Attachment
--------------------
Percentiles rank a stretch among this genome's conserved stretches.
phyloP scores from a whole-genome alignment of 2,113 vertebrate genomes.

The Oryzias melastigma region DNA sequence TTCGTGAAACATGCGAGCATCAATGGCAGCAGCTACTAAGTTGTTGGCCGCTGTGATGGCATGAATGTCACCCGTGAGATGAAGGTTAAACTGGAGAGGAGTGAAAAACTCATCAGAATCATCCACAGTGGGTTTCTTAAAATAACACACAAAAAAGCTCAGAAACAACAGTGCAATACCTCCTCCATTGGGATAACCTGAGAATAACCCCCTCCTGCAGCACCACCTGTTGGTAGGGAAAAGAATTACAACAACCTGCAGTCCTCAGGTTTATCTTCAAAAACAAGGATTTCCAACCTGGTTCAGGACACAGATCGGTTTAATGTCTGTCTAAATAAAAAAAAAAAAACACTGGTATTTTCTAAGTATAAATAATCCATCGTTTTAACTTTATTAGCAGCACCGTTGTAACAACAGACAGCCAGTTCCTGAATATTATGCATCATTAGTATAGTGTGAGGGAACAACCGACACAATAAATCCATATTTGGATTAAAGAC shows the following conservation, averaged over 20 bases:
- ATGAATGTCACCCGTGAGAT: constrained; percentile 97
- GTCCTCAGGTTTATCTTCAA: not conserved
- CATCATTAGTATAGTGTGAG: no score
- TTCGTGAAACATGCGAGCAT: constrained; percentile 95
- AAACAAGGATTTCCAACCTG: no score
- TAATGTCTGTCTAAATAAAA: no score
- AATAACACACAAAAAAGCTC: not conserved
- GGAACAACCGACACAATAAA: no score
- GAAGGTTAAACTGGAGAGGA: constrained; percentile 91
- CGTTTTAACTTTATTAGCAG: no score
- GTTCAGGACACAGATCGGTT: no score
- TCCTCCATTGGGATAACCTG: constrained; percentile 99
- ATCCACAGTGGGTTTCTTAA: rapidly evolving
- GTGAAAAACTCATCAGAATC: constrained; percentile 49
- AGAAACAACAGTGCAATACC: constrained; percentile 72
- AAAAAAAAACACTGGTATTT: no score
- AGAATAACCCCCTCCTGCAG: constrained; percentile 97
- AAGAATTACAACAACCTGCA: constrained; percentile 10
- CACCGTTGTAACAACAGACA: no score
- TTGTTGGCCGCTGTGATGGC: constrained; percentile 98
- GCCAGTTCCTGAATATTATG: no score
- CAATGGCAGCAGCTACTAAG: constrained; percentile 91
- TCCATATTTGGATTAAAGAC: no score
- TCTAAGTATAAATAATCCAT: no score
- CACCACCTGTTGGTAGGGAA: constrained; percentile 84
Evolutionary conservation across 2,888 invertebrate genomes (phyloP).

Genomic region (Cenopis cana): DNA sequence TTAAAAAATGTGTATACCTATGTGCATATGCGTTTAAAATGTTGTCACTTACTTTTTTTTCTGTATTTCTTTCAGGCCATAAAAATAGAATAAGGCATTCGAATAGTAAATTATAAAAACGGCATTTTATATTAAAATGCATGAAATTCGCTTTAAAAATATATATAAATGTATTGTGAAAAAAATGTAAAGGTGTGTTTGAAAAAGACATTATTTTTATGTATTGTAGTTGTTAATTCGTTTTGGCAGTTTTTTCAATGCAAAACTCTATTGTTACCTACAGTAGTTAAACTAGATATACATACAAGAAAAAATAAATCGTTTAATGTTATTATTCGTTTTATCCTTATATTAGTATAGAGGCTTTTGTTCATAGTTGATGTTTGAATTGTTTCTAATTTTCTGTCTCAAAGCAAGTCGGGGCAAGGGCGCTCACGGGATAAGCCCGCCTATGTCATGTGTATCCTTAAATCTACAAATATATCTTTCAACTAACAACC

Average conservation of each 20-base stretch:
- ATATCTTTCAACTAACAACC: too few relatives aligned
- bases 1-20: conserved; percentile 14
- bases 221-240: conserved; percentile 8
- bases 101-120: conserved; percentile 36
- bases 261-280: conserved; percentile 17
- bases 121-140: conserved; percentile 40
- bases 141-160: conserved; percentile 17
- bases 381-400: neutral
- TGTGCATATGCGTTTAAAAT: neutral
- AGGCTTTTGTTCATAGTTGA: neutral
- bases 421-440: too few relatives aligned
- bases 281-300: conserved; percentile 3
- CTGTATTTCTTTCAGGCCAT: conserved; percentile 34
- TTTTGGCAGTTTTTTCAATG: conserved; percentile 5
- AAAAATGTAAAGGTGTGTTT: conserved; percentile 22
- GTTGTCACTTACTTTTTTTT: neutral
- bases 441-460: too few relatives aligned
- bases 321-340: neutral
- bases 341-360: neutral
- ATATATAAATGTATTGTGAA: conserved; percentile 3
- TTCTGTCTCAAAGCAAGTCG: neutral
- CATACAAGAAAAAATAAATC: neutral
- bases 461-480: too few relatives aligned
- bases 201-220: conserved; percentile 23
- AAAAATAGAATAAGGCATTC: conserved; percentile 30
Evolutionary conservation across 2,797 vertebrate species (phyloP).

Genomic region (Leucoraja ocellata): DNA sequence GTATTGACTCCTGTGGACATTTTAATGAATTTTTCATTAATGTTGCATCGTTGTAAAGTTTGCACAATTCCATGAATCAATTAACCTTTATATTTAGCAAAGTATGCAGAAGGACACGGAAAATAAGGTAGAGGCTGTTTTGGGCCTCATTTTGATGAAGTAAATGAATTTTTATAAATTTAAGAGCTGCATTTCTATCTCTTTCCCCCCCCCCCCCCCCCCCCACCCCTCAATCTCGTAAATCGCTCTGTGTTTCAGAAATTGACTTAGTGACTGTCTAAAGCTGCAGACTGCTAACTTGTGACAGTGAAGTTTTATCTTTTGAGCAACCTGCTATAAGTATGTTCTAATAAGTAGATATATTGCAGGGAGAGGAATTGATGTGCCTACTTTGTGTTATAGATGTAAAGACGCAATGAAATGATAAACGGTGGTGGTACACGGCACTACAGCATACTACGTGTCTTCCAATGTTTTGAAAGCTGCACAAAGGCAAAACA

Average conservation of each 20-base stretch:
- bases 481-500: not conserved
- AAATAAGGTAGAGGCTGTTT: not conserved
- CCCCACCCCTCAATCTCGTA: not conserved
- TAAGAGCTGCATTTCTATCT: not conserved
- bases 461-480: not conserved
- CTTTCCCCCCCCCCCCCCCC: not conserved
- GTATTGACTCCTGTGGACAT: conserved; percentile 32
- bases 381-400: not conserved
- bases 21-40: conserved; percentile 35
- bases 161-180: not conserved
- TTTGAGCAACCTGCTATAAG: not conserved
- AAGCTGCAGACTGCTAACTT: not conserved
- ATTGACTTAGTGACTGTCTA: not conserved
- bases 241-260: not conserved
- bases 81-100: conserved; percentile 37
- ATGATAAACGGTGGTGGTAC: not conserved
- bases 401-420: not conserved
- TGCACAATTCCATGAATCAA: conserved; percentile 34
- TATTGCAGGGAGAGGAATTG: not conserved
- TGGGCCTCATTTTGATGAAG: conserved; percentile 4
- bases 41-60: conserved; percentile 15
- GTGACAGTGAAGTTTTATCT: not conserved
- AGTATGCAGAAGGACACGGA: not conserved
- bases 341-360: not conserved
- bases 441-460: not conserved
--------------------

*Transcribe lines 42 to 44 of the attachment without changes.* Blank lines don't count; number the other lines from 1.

- bases 421-440: too few relatives aligned
- bases 281-300: conserved; percentile 3
- CTGTATTTCTTTCAGGCCAT: conserved; percentile 34